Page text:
Human rights in 2018 – ten issues that made headlines



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Rohingya women and children being moved on a truck south of Yangon, Myanmar.
AAP/EPA/Lynn Bo Bo

Louise Chappell, UNSW and Elaine Pearson, UNSW

On December 10, the world marks 70 years since the adoption of the Universal Declaration of Human Rights. Regrettably, instead of the anniversary signalling the enduring impact of human rights, some are fearing the “end of human rights”. Here we highlight some of the rights challenges that captured the world’s attention this year, illustrating the struggle to secure human rights is far from over.

1. Australia’s first year on the UN Human Rights Council

Australia took its place on the UN Human Rights Council this year for a three-year term. Australia delivered a strong statement about Myanmar’s atrocities against ethnic Rohingya Muslims, but was criticised for holding refugees and asylum seekers offshore. While Australia supported important country resolutions, it failed to take a leadership role on any key issues.

2. United States’ retreat from Human Rights Council

The US faced international condemnation when it quit the Human Rights Council, calling it a “protector of human rights abusers and a cesspool of political bias”. The US has long complained of the council’s perceived bias against Israel. But, by withdrawing, the US decreased its options for confronting and addressing human rights violators. This increases the responsibility of governments like Australia’s to ensure the council addresses the world’s most serious human rights violations.

3. Violence against women

In Australia, while the #MeToo movement has spurred women to come forward with their experiences of sexual harassment and abuse, a number of high-profile cases of alleged sexual harassment by actors and politicians highlighted ongoing barriers to justice for victims. At the same time, the #countingdeadwomen femicide index reports that one woman in Australia is killed every week by an intimate partner.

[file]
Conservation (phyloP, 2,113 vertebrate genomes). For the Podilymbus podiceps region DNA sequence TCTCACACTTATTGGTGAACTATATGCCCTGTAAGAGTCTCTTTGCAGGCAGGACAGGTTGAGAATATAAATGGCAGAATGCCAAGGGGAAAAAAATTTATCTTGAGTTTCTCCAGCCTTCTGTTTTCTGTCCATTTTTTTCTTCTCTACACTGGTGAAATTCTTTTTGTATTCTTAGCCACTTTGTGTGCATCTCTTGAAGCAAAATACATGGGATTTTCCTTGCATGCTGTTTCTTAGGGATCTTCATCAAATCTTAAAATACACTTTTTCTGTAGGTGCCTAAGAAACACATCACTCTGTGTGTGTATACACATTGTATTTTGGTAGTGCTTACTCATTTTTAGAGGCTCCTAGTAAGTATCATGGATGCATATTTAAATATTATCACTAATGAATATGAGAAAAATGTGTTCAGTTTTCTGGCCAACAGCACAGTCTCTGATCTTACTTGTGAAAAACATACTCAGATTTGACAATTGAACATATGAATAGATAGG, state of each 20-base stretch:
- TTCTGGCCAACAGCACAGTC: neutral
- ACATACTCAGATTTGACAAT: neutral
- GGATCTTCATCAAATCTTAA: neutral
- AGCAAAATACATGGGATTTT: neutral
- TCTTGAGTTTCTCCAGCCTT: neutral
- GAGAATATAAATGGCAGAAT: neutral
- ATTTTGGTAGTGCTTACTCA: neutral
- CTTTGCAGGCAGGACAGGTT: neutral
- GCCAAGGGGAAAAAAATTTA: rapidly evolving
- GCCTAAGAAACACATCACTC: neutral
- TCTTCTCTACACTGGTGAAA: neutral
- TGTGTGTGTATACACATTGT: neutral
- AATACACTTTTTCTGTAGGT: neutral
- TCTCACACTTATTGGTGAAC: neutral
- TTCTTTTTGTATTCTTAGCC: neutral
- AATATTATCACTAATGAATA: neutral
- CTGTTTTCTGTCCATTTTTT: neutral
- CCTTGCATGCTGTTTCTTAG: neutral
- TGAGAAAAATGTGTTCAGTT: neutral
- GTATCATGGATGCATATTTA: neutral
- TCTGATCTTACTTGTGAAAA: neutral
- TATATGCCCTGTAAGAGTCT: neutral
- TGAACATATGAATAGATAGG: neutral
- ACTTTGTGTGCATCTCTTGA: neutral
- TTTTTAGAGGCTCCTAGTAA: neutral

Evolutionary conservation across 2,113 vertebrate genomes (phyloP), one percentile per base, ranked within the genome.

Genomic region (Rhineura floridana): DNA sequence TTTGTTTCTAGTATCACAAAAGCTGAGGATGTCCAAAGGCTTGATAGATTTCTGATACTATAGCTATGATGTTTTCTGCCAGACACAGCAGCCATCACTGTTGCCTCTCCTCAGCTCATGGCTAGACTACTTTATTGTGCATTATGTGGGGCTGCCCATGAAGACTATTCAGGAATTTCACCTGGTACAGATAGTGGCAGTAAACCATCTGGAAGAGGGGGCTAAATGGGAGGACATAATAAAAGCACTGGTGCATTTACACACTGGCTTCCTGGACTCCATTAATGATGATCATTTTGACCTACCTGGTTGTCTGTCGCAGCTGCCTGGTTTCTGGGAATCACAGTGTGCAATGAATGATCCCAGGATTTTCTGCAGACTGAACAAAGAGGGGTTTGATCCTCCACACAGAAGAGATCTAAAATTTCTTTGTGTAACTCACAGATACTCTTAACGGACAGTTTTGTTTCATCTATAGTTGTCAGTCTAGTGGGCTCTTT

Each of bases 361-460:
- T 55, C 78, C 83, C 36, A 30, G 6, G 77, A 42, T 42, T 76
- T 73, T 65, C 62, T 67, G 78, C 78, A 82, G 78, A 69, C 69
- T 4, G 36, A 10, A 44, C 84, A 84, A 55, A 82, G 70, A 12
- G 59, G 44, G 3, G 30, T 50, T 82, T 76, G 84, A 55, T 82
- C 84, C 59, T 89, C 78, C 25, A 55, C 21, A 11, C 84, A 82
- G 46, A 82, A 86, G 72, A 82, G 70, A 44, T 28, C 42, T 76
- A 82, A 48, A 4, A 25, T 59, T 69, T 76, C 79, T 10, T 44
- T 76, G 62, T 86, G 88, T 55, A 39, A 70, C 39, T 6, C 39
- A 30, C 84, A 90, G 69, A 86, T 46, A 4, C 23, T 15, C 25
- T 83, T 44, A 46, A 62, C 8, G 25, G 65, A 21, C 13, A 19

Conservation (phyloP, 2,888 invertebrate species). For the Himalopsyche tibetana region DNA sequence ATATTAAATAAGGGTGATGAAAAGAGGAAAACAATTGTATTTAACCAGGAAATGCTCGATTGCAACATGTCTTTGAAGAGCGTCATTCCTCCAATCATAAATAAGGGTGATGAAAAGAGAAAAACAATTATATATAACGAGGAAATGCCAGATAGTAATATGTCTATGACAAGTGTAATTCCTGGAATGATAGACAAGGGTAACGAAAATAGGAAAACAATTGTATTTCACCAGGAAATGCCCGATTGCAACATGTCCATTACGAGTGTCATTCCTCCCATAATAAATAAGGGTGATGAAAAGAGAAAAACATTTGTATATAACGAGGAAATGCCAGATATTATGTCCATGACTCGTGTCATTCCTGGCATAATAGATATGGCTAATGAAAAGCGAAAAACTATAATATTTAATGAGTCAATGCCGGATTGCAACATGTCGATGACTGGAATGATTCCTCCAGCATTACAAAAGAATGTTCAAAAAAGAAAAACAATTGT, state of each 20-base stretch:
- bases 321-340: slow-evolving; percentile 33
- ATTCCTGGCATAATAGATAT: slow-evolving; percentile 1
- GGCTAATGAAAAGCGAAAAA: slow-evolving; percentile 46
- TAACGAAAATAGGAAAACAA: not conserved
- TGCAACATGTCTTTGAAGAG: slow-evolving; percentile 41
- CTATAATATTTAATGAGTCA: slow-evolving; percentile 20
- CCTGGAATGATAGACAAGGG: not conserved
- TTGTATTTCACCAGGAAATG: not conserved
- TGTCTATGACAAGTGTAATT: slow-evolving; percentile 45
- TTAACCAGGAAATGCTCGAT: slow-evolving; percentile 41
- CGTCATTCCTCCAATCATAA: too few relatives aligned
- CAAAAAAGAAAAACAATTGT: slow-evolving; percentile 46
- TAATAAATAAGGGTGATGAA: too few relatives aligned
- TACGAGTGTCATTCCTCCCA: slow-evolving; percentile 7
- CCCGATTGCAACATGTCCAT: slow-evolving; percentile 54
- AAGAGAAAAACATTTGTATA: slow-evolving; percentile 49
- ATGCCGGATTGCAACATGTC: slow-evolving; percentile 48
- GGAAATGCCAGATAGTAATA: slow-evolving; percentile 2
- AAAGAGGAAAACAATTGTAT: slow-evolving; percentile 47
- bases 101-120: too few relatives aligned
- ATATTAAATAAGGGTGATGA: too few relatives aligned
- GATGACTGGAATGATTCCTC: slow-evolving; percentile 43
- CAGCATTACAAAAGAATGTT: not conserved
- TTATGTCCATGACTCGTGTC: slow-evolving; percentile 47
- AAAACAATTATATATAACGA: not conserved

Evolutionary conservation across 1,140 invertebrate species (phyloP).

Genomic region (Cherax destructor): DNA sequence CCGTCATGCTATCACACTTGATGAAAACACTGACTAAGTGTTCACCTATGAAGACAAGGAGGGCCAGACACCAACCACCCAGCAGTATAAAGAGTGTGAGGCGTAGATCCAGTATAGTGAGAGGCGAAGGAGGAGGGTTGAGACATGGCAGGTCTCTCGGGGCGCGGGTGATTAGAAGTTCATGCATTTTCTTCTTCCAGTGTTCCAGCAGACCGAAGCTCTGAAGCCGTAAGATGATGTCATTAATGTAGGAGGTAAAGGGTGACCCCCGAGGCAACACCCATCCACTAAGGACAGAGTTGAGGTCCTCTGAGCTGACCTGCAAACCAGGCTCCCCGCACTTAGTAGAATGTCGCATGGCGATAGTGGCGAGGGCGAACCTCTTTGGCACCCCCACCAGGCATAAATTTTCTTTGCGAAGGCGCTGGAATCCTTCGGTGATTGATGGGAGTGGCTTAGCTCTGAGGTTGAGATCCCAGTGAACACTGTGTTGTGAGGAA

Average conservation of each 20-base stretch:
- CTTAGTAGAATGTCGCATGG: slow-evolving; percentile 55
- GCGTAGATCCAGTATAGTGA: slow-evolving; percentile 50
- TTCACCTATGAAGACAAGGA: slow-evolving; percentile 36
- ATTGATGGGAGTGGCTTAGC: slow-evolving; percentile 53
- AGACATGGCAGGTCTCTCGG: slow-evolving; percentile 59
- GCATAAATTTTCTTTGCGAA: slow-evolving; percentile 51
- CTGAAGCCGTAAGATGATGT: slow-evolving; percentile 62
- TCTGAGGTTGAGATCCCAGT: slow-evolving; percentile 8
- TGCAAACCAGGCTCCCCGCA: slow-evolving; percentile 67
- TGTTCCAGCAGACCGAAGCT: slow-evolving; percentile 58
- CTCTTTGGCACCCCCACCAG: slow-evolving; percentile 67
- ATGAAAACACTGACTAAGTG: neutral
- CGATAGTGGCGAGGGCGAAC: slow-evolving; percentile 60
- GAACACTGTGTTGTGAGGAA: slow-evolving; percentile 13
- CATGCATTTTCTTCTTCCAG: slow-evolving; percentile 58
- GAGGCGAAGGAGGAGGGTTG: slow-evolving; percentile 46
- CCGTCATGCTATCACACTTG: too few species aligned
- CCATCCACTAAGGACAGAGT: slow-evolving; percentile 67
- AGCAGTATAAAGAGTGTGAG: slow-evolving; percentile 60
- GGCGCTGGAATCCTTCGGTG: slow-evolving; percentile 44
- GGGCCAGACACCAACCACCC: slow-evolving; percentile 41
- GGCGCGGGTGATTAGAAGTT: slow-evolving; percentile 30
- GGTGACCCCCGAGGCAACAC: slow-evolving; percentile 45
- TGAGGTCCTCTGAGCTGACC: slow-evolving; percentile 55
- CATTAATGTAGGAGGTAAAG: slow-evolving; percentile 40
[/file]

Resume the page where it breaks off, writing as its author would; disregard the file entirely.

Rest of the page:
4. Facebook’s reckoning

Free speech, privacy and electoral integrity came under the microscope in March, when a former employee of Cambridge Analytica blew the whistle on its practice of harvesting data from millions of US Facebook users in an effort to influence the 2016 presidential elections.

Cambridge Analytica was also investigated in the UK for a possible role in the Brexit referendum.

There is also growing criticism of Facebook for not doing enough to stop its use to spread hate speech. For example, in Myanmar it has been used as a tool to incite violence against Rohingya.

5. Rohingya crisis

In August, a UN Fact Finding Mission on Myanmar, which included Australian human rights expert Chris Sidoti, delivered a scathing report detailing crimes against humanity, war crimes, sexual violence and possible genocide by Myanmar’s security forces against the Rohingya.




Read more:
Explainer: why the UN has found Myanmar’s military committed genocide against the Rohingya


The UN Human Rights Council, in response, created a mechanism to collect and preserve evidence to aid future prosecutions for atrocity crimes in Myanmar. Australia joined other Western nations in imposing targeted sanctions on military officers named in the UN report. While the Australian government maintains an arms embargo on Myanmar, our defence forces continue to provide training to the Myanmar military.

6. Crackdown against Turkic Muslims in Xinjiang

Turkic Muslims in China’s northwestern Xinjiang region have long faced repression. In 2018, Human Rights Watch and others reported an escalation in this repression with the government detaining 1 million people in political re-education camps, with evidence of their torture and mistreatment. Muslims not detained still face pervasive controls on freedom of movement and religion. The Foreign Affairs Department revealed under parliamentary questioning that three Australians were detained in the camps.

7. Saudi Arabia

Saudi Arabia made international headlines when a prominent journalist, Jamal Khashoggi, was murdered in the Saudi consulate in Istanbul. The case prompted a closer examination of Saudi Arabia’s human rights record. The country’s repression, imprisonment and ill-treatment of activists includes the alleged torture of leading women’s rights defenders.

In Yemen, the Saudi-led coalition has committed many violations of international humanitarian law, including apparent war crimes, killing thousands of civilians. Millions of Yemenis are confronting a famine, in part because of restrictions on aid delivery. Yet the USA, UK, France and Australia sell the Saudi government weapons and military equipment that may well contribute to its Yemen campaign.

Millions of Yemenis are facing a famine.
Yarya Arhab/AAP/EPA

8. Children off Nauru